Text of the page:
Modern human dispersal into Europe came from the Levant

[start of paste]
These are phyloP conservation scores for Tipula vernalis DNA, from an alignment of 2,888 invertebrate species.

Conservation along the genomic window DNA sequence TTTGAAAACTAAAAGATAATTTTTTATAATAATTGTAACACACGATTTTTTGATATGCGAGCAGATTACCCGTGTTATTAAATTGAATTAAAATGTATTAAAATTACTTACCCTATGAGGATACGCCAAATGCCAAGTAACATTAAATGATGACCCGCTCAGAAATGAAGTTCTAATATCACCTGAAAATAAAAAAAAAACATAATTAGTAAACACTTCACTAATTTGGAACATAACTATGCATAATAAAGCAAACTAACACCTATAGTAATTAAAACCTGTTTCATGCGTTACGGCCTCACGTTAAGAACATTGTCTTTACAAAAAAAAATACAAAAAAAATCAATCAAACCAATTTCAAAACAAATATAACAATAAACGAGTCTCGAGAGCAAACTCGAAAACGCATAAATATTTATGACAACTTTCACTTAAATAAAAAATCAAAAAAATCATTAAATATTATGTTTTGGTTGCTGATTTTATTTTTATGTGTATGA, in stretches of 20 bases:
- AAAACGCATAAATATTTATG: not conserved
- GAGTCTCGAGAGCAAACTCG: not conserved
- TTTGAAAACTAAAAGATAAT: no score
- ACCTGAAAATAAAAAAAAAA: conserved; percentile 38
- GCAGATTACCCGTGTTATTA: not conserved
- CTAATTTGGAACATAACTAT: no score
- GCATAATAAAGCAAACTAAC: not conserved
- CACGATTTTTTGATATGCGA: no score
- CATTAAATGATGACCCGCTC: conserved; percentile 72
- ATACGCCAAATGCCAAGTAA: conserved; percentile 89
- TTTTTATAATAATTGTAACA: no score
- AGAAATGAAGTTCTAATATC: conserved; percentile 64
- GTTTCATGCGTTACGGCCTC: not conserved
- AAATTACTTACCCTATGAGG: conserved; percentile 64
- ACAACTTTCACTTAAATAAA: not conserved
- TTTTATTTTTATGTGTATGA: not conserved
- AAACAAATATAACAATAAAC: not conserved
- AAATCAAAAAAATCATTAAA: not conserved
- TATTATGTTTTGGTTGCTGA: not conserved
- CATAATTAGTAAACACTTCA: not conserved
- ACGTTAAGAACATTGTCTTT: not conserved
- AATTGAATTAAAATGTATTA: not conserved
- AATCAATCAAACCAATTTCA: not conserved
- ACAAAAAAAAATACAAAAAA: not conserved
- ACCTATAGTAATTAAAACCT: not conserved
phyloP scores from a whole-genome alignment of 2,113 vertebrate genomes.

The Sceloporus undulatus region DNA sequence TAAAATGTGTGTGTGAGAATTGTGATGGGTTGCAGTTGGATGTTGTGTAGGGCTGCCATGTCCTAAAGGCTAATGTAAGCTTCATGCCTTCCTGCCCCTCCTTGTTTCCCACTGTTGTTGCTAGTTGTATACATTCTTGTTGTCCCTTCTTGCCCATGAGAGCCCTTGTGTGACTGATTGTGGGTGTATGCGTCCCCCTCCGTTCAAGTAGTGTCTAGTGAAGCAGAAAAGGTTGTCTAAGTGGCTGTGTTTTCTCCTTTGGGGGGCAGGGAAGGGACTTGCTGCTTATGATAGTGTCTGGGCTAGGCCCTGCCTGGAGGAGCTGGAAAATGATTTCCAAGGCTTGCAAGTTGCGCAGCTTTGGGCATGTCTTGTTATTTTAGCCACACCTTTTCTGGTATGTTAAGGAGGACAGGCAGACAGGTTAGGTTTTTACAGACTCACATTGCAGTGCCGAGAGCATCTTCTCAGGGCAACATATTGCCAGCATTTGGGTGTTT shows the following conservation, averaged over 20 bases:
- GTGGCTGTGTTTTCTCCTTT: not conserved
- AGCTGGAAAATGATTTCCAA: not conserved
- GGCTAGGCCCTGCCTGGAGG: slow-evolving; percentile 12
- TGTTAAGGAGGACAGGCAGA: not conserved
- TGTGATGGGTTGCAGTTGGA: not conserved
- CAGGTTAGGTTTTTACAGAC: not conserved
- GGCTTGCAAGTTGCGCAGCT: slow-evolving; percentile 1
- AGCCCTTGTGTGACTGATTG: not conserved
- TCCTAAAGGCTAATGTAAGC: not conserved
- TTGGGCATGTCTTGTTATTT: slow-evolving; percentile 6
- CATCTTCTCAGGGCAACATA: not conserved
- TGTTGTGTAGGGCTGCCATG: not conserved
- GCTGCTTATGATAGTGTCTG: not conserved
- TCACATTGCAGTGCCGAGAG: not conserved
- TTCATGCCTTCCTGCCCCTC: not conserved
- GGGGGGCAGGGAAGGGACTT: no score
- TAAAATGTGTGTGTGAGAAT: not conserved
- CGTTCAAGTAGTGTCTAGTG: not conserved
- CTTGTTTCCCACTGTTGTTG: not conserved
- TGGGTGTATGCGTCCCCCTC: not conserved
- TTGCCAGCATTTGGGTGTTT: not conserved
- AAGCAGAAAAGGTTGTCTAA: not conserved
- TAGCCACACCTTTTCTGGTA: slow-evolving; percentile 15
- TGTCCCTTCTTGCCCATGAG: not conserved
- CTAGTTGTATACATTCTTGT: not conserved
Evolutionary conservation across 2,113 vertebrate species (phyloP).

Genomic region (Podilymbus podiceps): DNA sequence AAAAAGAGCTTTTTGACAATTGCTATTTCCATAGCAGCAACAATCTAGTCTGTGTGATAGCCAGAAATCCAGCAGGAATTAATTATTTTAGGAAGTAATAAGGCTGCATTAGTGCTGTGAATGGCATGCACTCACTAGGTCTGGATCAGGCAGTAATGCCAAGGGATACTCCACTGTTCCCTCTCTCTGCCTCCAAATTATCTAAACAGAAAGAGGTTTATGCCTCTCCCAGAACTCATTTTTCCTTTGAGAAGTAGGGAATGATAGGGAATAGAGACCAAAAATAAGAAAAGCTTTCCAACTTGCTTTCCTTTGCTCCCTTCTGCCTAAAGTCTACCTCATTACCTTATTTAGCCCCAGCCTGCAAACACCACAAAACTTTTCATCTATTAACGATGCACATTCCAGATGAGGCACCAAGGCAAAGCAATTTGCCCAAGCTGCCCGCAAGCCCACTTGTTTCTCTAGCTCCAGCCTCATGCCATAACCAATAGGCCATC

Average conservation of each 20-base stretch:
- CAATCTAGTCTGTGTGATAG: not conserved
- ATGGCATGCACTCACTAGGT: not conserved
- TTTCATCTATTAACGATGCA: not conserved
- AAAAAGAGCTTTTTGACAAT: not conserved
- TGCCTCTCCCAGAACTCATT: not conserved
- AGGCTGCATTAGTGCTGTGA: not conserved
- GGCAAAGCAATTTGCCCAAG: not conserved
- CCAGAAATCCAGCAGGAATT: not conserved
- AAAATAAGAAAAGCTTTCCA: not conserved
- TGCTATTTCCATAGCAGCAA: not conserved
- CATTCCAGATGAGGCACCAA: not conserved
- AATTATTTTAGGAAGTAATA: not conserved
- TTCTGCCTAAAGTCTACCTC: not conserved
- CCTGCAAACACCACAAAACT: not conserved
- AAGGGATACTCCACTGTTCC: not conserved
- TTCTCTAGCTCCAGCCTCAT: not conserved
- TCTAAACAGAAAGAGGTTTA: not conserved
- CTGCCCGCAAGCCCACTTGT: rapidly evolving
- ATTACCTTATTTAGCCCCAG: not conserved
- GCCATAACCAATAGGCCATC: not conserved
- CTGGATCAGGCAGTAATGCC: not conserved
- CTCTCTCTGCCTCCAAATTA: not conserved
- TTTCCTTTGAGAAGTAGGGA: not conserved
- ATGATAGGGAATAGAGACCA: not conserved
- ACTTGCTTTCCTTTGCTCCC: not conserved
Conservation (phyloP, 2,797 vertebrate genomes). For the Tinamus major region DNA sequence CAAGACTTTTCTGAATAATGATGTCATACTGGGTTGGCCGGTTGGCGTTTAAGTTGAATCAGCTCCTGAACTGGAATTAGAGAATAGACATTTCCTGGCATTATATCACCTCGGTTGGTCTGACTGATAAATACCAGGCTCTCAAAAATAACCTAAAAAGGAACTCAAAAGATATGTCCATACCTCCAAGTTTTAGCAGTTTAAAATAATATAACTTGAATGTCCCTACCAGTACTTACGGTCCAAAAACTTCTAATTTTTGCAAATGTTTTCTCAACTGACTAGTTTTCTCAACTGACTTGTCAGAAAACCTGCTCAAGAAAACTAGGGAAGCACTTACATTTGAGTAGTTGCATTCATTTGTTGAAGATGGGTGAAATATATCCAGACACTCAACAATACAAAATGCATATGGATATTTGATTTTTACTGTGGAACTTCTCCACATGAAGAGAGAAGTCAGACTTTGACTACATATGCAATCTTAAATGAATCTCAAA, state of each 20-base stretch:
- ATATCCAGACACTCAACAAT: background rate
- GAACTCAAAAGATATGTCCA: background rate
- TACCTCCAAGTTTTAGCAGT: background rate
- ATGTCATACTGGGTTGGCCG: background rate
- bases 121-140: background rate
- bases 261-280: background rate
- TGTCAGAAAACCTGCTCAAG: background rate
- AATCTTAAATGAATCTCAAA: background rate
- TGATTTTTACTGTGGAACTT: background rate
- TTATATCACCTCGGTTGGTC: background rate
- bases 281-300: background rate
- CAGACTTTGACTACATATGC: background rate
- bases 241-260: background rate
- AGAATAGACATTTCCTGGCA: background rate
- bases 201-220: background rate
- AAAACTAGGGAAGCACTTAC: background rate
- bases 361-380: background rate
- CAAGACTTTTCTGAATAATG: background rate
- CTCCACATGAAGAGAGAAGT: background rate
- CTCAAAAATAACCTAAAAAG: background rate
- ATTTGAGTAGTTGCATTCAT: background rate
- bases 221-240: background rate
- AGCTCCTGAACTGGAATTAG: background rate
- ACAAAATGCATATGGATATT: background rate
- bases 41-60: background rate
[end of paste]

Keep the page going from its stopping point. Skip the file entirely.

A multinational team led by researchers from the Max Planck Institute for Evolutionary Anthropology (Leipzig, Germany), working in collaboration with colleagues from the Universities of Leiden, Groningen (the Netherlands), Mainz (Germany), York and Cambridge (UK), analysed shells recovered at Ksâr ‘Akil, a site in Lebanon. Ksâr ‘Akil is one of the few sites in the Near East where modern human fossils are associated with Upper Palaeolithic (UP) tools. The authors radiocarbon-dated the shell carbonates of the mollusc species Phorcus turbinatus that was eaten by prehistoric humans. Using several independent lines of evidence in a novel approach, they could show that modern humans carrying a UP toolkit occupied the Levant at least 45,900 years ago. This confirms UP modern human presence in the Levant prior to their arrival in Europe and suggests that the Levant served as a corridor for the colonization of Europe by modern humans. —> Read More